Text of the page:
Friday 14th June 2024

Word of the Week: Wage

A wage is typically not paid in cash. Pictured: cash.

A ‘wage’ refers to the monetary compensation paid by an employer to an employee in exchange for the work performed.

In the UK, wages can be paid on an hourly, daily, or weekly basis, and are subject to various regulations to ensure fairness and adequacy.  

National Minimum Wage (NMW) and National Living Wage (NLW)

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  • The National Minimum Wage is the minimum pay per hour that most workers are entitled to by law. The rate varies depending on the age of the worker or whether they are an apprentice. 
  • The National Living Wage (NLW) is a higher rate that applies to workers aged 23 and over. As of April 2024, the NLW has risen to £11.00 per hour.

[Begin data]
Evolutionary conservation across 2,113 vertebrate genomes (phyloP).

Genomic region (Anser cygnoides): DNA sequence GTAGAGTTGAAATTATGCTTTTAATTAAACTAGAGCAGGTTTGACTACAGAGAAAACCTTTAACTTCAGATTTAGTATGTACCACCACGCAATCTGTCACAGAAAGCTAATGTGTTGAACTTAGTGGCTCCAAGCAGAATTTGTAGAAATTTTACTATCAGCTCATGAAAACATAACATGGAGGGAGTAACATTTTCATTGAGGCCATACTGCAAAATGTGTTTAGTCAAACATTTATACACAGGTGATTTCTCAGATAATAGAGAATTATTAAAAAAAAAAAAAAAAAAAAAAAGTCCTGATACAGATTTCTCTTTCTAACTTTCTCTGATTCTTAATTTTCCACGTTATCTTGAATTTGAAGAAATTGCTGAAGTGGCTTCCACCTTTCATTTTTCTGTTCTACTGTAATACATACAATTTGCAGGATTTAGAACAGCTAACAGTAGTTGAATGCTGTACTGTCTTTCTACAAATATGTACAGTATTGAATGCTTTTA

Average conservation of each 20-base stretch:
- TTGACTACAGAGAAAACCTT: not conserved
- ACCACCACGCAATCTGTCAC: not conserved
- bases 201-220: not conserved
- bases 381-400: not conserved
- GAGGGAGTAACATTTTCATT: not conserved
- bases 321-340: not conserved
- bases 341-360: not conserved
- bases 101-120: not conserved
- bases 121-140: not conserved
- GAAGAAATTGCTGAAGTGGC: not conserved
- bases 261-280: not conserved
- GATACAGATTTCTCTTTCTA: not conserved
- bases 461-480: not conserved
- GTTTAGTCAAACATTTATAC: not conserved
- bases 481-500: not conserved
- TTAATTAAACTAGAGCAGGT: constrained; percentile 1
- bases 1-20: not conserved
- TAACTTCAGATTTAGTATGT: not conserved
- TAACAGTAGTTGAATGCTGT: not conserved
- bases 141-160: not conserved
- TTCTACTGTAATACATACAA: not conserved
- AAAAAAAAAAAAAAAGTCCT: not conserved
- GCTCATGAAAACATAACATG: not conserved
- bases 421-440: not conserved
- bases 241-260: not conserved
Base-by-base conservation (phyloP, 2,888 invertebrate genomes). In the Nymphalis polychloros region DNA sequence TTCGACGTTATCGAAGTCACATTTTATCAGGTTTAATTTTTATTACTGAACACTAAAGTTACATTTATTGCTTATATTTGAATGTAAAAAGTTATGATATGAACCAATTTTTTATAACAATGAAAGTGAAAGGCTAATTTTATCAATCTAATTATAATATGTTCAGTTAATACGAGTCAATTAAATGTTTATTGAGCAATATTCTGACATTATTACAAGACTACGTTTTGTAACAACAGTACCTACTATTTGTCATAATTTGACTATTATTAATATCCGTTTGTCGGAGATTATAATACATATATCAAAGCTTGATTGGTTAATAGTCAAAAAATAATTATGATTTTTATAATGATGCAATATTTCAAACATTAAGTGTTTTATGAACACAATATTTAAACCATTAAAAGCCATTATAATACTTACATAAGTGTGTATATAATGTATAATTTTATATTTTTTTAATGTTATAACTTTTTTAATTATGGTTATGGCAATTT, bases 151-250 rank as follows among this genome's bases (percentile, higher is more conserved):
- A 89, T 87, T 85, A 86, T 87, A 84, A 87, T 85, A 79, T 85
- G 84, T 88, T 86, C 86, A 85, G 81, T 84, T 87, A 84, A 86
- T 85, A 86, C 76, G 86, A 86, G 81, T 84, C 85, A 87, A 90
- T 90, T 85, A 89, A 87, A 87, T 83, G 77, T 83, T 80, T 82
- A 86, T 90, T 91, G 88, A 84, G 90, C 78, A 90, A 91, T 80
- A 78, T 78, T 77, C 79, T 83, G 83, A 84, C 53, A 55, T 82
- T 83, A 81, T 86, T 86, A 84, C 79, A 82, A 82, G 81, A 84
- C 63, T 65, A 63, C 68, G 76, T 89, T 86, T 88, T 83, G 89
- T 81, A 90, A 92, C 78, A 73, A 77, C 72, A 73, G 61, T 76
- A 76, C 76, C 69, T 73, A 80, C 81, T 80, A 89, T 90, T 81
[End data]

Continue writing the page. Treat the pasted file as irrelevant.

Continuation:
Types of Wages

  • Hourly Wage: Paid based on the number of hours worked. Common in part-time or casual employment. 
  • Salary: A fixed regular payment, typically paid monthly, but often expressed as an annual sum. Salaried workers may not receive extra pay for overtime. 
  • Piece Rate: Payment based on the amount of work completed or units produced. 

Overtime Pay

  • Employees may be entitled to higher rates of pay for working beyond their contracted hours. There are no statutory requirements for overtime pay in the UK, but it must not fall below the NMW or NLW. 


  • Employers may make deductions from wages for taxes, National Insurance contributions, and other reasons such as pension contributions or student loan repayments. Deductions must be lawful and agreed upon in the employment contract. 

More Words of the Week

Photo credits: Pexels

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